So, what do you do if you want your fantasy story to have a realistic power structure, but you don’t want your intrepid hero to start out as the ruler of the world? Well, you’ve got a few options. Let’s look briefly at two of them: different types of power and different types of stratification.

Different Types of Power

Who holds the power in your society?

Okay, now who’s fighting them for it?

Even in the most tyrannical societies, it’s almost impossible for one group or person to hang on to control of everything. Your society probably has a government, the “state” that sociologist Max Weber identifies as the individual or individuals who “legitimately control the means of violence” – in other words, the ones who have final authority over armies, weapons of mass destruction, city guards and police. But where does that government get their money? (Think of the power of “special interests,” and the fight over campaign funding, in modern American politics.) Who holds the moral authority in your society? (In medieval Europe, kings and princes were extraordinarily powerful people, but when the Pope spoke, they listened.) Do you have magic-users whose special abilities might level the playing field? And what about celebrities? Whether you’re talking about a singer, a military leader, or just someone thrust into the spotlight by circumstances, anyone who has the affection of thousands or millions of followers is in a very powerful position indeed.

The three characters I mentioned at the beginning of this post are all able to take their “hero” positions because of their unique types of power.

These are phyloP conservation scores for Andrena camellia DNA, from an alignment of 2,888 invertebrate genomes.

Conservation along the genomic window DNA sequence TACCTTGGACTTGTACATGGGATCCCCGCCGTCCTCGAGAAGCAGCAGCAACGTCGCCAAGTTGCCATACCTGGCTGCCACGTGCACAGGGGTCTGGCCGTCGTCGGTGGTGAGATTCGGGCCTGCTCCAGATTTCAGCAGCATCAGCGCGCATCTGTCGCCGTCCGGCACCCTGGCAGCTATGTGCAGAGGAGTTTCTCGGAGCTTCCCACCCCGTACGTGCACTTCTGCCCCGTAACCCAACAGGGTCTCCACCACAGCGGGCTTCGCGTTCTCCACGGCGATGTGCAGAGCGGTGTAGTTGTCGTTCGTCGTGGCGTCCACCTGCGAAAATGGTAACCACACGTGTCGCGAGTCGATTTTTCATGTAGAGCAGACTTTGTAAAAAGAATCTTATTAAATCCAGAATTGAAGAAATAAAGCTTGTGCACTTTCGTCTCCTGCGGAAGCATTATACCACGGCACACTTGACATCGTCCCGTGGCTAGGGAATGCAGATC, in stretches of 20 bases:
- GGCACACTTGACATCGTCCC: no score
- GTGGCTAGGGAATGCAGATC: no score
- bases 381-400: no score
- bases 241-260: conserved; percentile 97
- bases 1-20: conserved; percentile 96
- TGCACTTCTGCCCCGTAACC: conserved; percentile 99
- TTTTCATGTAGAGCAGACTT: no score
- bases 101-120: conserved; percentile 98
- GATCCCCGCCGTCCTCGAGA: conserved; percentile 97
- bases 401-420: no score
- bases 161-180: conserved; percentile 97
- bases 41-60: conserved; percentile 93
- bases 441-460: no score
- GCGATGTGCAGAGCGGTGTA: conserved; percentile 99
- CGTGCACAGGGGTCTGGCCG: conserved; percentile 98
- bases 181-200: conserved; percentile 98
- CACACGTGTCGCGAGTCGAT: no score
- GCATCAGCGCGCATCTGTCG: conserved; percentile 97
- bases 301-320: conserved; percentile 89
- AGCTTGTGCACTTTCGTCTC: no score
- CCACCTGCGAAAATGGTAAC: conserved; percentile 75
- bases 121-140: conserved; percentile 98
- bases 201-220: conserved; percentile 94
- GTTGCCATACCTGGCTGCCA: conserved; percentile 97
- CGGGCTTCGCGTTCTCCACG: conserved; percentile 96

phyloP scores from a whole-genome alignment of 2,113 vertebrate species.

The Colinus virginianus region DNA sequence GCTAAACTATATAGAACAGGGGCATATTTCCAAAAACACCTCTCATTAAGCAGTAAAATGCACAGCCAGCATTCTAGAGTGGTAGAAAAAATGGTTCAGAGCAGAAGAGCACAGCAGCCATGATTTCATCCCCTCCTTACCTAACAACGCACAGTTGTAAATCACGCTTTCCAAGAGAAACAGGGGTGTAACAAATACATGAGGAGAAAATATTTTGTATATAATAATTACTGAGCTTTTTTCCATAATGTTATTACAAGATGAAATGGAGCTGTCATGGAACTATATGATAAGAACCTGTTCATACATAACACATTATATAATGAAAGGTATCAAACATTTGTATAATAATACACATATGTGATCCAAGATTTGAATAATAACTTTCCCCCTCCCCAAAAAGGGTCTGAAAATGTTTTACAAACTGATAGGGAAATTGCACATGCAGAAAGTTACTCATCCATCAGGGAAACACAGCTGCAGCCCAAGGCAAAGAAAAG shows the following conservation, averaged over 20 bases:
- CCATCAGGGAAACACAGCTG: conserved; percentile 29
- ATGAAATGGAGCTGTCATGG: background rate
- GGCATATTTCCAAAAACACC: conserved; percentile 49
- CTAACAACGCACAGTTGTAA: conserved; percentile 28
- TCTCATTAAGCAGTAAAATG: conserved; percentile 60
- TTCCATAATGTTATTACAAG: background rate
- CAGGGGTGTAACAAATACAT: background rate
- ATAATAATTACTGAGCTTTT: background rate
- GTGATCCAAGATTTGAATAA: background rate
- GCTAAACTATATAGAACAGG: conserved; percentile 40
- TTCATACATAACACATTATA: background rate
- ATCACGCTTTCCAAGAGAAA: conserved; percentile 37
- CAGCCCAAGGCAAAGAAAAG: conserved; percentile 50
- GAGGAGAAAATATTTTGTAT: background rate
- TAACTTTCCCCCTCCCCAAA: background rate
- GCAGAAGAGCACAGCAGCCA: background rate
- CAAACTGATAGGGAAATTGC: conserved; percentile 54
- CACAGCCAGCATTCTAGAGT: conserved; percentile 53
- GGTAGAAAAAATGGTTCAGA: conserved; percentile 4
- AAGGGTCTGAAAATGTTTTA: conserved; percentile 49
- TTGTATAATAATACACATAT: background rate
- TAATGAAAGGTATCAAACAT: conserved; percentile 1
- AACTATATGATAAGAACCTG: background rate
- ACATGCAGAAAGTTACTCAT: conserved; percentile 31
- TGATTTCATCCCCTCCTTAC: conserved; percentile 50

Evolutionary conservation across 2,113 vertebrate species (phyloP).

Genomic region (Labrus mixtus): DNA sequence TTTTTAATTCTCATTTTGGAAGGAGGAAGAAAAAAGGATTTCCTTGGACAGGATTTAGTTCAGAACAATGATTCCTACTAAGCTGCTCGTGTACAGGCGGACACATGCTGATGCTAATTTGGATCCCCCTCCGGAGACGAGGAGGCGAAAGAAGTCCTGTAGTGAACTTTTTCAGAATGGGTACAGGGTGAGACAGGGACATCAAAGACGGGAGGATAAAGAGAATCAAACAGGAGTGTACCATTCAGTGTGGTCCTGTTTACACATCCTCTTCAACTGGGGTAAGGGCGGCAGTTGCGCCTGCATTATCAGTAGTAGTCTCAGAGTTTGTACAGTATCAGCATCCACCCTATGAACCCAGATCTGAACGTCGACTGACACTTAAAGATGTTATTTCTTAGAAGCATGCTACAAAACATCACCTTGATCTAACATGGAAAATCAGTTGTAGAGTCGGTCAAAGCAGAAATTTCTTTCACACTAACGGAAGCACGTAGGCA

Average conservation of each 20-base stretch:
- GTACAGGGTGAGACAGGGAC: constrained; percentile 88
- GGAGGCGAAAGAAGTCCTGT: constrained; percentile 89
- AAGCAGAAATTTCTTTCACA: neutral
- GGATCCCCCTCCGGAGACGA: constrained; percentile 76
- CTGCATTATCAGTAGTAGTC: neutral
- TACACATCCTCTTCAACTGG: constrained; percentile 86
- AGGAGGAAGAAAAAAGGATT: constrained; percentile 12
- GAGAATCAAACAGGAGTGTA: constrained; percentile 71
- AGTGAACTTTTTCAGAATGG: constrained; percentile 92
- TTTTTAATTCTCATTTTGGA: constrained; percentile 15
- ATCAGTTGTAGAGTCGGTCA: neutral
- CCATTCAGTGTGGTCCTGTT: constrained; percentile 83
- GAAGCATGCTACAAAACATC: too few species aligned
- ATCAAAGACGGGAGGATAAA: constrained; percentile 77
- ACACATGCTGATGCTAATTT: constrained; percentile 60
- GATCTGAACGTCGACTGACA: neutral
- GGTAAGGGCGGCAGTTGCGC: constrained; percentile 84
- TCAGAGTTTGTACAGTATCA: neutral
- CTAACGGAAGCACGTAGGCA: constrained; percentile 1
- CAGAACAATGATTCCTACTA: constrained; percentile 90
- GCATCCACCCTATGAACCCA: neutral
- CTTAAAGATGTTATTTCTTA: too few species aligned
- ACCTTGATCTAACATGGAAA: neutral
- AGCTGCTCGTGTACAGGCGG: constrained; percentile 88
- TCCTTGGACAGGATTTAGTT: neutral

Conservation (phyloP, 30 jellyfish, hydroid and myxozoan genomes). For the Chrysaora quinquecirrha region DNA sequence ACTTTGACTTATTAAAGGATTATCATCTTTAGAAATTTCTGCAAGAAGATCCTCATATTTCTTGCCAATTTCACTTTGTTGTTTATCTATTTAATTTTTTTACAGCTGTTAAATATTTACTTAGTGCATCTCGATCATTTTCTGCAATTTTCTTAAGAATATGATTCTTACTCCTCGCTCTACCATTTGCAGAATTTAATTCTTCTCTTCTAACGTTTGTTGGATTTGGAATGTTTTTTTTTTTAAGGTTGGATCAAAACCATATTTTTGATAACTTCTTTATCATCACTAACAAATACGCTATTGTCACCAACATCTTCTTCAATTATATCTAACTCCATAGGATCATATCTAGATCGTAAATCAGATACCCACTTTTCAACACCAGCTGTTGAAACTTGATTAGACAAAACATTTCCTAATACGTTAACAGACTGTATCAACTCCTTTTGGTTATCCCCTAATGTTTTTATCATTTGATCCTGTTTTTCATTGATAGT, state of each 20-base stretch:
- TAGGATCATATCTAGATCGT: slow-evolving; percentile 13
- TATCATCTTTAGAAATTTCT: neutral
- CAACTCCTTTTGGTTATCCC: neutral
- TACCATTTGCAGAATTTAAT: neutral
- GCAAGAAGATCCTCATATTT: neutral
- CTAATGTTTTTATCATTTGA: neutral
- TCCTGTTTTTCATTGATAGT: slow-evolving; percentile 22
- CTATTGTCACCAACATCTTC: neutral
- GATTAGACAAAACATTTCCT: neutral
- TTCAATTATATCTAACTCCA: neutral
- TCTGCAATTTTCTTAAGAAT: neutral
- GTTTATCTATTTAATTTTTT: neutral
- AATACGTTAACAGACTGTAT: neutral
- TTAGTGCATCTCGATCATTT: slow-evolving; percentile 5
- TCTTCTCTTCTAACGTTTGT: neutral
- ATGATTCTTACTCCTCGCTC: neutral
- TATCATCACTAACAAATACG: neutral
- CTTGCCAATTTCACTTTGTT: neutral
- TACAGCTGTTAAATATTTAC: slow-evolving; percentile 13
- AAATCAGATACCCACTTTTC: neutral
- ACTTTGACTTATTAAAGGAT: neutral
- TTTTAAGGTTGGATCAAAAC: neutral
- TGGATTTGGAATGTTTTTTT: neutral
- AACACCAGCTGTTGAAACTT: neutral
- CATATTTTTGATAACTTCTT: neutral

• Harry Potter’s not just a scrawny orphan; because of a random event that happened when he was a baby, he enters the wizarding world a major celebrity, which gives him an enormous amount of social power. Most of Harry’s actions throughout the books, including his quest to save the world, are set in motion not because of any special quality he has but because other, more powerful people have decided he can’t be ignored.
  • Mistborn’s Vin isn’t just an ordinary street kid: she has magic abilities that are vanishingly rare among people from her social class.
  • As for Frodo, he’s a little different. His power to save the world comes from the nature of the threat it faces: by making the One Ring into such a corrupting force, Tolkien came up with a situation where anyone who held (or even wanted) any kind of power couldn’t be the hero. The only guy who could save the world in this story was someone who desperately wanted nothing more than to be ordinary. So that’s another strategy.

Different Types of Stratification

If you want your hero to be an underdog instead of just someone with a different kind of power, you’ve got another way to play it. Stratification based on social identities is never simple. Every person’s got a number of identities (the sociological term for this phenomenon is intersectionality), and while some of those will likely make it easier to wield power, others will not. Many powerful black men, including popular actors and President Obama, have talked publicly about their experiences of casual racism at times when they weren’t recognized as being famous. A white woman has come close to winning the nomination for President of the United States, but there’s never been a “serious” candidate for that office who was gay, or who wasn’t a practicing Christian. In the modern United States, your odds of gaining and keeping power are still significantly higher the more you have in common with this list of traits:

  • Cisgendered maleness
  • Whiteness
  • Heterosexuality
  • Christian faith
  • Ablebodiedness (no physical, mental, or developmental disabilities)
  • Good health, including a lack of addictions and mental illness
  • Physical attractiveness, including not being too thin or too fat
  • Age between 25-60 (varies depending on the specific type of power)
  • Legally recognized, monogamous marriage
  • Fatherhood (within the bounds of marriage)